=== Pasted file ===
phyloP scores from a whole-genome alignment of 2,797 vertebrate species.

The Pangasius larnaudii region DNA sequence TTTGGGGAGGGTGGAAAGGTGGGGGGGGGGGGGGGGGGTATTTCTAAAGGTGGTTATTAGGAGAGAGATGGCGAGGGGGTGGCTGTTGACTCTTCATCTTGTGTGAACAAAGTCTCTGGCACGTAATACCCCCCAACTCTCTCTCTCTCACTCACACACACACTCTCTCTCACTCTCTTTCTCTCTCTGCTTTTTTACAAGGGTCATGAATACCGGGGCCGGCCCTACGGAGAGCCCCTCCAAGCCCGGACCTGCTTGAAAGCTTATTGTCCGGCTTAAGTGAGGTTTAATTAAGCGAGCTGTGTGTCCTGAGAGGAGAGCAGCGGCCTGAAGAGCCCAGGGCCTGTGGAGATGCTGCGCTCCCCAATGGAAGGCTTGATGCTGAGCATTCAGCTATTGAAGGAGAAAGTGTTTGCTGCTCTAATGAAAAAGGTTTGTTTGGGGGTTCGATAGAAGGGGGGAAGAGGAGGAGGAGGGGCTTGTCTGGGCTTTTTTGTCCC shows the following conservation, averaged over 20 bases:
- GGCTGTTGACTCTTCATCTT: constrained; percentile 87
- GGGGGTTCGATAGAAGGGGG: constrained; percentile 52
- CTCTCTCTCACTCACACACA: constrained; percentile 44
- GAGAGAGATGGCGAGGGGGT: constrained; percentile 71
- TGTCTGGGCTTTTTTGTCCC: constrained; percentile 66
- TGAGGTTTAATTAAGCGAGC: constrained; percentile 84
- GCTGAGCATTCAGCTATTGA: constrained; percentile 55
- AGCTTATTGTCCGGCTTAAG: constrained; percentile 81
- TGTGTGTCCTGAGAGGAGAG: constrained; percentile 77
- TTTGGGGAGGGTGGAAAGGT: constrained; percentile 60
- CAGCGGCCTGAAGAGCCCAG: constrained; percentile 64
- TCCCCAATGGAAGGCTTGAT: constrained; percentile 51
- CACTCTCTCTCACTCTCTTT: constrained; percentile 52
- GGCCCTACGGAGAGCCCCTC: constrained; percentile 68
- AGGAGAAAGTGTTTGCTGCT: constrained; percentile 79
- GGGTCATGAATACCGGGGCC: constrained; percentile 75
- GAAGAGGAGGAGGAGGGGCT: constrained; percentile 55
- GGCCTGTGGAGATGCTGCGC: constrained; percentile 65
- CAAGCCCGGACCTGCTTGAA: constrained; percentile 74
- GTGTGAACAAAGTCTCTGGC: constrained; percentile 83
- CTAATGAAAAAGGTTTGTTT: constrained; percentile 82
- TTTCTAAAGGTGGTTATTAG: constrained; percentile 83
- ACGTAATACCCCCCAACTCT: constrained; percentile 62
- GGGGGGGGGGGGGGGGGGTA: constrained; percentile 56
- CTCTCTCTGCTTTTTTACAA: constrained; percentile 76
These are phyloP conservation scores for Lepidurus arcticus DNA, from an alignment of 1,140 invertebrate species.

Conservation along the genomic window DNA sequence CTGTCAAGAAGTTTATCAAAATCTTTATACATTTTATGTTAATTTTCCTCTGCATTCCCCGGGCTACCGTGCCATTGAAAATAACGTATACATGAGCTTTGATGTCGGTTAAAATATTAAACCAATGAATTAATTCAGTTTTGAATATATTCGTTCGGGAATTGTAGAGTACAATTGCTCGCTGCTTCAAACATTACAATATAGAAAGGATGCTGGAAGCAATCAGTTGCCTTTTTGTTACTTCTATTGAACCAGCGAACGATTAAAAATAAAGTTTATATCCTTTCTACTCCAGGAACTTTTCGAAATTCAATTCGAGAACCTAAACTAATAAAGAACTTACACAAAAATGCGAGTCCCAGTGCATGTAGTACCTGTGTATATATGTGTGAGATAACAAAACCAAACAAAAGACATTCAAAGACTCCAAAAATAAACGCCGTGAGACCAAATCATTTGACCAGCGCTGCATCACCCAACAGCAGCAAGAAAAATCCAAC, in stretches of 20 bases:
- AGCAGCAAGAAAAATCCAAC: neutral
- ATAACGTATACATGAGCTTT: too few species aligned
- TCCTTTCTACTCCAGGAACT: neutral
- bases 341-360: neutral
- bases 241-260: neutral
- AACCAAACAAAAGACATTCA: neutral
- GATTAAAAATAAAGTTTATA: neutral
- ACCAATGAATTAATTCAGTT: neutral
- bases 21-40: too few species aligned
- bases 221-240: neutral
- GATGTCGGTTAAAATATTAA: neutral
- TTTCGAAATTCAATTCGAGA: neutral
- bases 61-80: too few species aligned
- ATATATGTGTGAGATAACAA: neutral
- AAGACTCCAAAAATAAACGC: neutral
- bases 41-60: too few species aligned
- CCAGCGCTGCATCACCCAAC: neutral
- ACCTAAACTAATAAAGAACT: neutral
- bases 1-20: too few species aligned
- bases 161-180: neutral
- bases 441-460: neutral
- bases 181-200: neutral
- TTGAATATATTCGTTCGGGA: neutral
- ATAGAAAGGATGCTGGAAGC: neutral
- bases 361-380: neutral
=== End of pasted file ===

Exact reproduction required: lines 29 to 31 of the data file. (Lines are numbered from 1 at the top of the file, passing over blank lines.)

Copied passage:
Conservation along the genomic window DNA sequence CTGTCAAGAAGTTTATCAAAATCTTTATACATTTTATGTTAATTTTCCTCTGCATTCCCCGGGCTACCGTGCCATTGAAAATAACGTATACATGAGCTTTGATGTCGGTTAAAATATTAAACCAATGAATTAATTCAGTTTTGAATATATTCGTTCGGGAATTGTAGAGTACAATTGCTCGCTGCTTCAAACATTACAATATAGAAAGGATGCTGGAAGCAATCAGTTGCCTTTTTGTTACTTCTATTGAACCAGCGAACGATTAAAAATAAAGTTTATATCCTTTCTACTCCAGGAACTTTTCGAAATTCAATTCGAGAACCTAAACTAATAAAGAACTTACACAAAAATGCGAGTCCCAGTGCATGTAGTACCTGTGTATATATGTGTGAGATAACAAAACCAAACAAAAGACATTCAAAGACTCCAAAAATAAACGCCGTGAGACCAAATCATTTGACCAGCGCTGCATCACCCAACAGCAGCAAGAAAAATCCAAC, in stretches of 20 bases:
- AGCAGCAAGAAAAATCCAAC: neutral
- ATAACGTATACATGAGCTTT: too few species aligned